|There are 3 components to a information property (infoprop): The License,
the Content, and the Medium, which have been historically
fused into a single “for sale” token. This token, called a book or record,
both held the content and (weakly) enforced the license – a legal contract
to prevent further dissemination. The computer program industry, which
sells its infoprops in "little boxes" in stores along with books, records,
game cartridges, and videotapes, has long recognized the separation of
the three components.
For example, many years ago, there was a fancy piece of paper for sale at $75 in my university bookstore:
"This certificate entitles the installation of 3 additional copies of MS-DOS 3.3 on university personal computers"There was no diskette, no code, no manuals! The license was a financial and legal agreement about the infoprop.
While this separation of a infoprop in its 3 atomic components can be a positive thing, in that it allows the license to survive the medium, and allows the content to evolve, it can also be exploited, allowing companies to take advantage of a public long used to owning its books and records.
There are 3 broad classes of licensing schemes:
Read Once Licenses (ROL's) - pay $8 to watch a movie, or $70 for a Broadway ticket. You were ROL'ed $300 to see the Stones. TV shows are advertiser sponsored ROL's. William Gibson issued a ROL'ed work.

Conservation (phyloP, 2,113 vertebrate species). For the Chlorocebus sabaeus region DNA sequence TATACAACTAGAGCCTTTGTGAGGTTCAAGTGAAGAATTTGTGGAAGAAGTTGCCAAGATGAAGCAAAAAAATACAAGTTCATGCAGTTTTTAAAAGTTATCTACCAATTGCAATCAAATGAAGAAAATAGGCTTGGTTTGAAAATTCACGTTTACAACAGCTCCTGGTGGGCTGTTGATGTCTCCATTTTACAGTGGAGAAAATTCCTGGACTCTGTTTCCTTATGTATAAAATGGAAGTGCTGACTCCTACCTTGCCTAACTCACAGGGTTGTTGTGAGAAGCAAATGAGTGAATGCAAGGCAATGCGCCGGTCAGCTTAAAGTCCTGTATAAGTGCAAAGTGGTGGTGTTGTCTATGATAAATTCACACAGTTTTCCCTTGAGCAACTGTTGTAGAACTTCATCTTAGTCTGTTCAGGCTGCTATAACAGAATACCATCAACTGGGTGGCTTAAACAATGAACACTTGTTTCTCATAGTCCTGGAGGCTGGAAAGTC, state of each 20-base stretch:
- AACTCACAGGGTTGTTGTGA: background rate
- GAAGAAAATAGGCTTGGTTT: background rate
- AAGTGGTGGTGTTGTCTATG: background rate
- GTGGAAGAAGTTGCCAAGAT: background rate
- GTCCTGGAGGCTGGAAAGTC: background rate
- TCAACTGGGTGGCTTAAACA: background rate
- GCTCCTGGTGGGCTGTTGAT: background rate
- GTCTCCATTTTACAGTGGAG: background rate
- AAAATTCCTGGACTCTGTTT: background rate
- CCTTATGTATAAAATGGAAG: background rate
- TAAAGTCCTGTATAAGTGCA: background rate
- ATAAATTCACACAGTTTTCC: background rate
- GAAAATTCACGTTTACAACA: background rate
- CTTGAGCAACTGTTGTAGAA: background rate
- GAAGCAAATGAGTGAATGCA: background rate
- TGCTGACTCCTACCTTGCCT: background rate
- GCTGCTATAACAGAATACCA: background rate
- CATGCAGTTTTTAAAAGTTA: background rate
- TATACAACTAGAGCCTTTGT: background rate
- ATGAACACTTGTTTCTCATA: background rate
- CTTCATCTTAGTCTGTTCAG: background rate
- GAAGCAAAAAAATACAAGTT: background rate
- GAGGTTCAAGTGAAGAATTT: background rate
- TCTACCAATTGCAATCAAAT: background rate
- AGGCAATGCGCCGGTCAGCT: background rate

Time Out Licenses (TOL's) – Rent a videotape for a few days; use this software until the end of the year. Rent a Car. You pay the TOL and understand the time limit. Divx is a format offered for video TOLs.
Permanent Use & Resell Licenses (PURL's)- Buy the book. Own the Video. Get the hot videogame cartridge. Pick up a VanGogh at Sotheby's. Ahhh. You feel pride in ownership. But what do you own when you purchase an infoprop?
If you were ROL'ed, you certainly can't even keep a copy, but perhaps you can shift it in time. If you only rent a house, of course you can't sell it. But owning a PURL does entitle you to something! You cannot make and sell further copies yourself. But you do own it forever, can pass it on to your children, loan it, or sell it, and even rent it (legally enabling rental libraries and videostores). You simply may not enable it to be used in two places at once. In a way, a PURL is like a bit of money: When you transfer it, you cannot keep a copy. In order for something to even be “property,” transfers of it must be neither duplicative nor lossy.
"Loaning" computer software or musical recording licenses to a friend for them to use and return is no different from loaning a book. However, loaning with the express purpose of circumventing the license by copying the information so it will be used in two places simultaneously is a Duplicative Transfer, as if you gave someone a dollar, but kept a copy.
The immense wealth of the copyright industries comes from their being able to print as many licenses as the "market" will bear, in essence doing duplicative transfers of property. However if a diamond exchanged for $1000 in Alaska melts into water on the way to New York, then the exchange was lossy. Perhaps not as bad as a burnt hundred dollar bill, which tightens the money supply.
Certain software publishers, for example, the Mathworks, explicitly market their software only via TOLs. However, most others promote and sell their software as PURL's, but then in the shrink wrap license, and by their actions forcing obsolescence, convert these licenses to TOL's. They are essentially printing securities, declaring them worthless, and printing more – a very lossy transfer of property reminiscent of failed bank notes and junk bonds.
That piece of paper allowing someone to copy DOS three times is now
worthless scrip. The license to infoprops distributed over the internet
is often just a codeword which enables installable software to be run.
What will it be worth?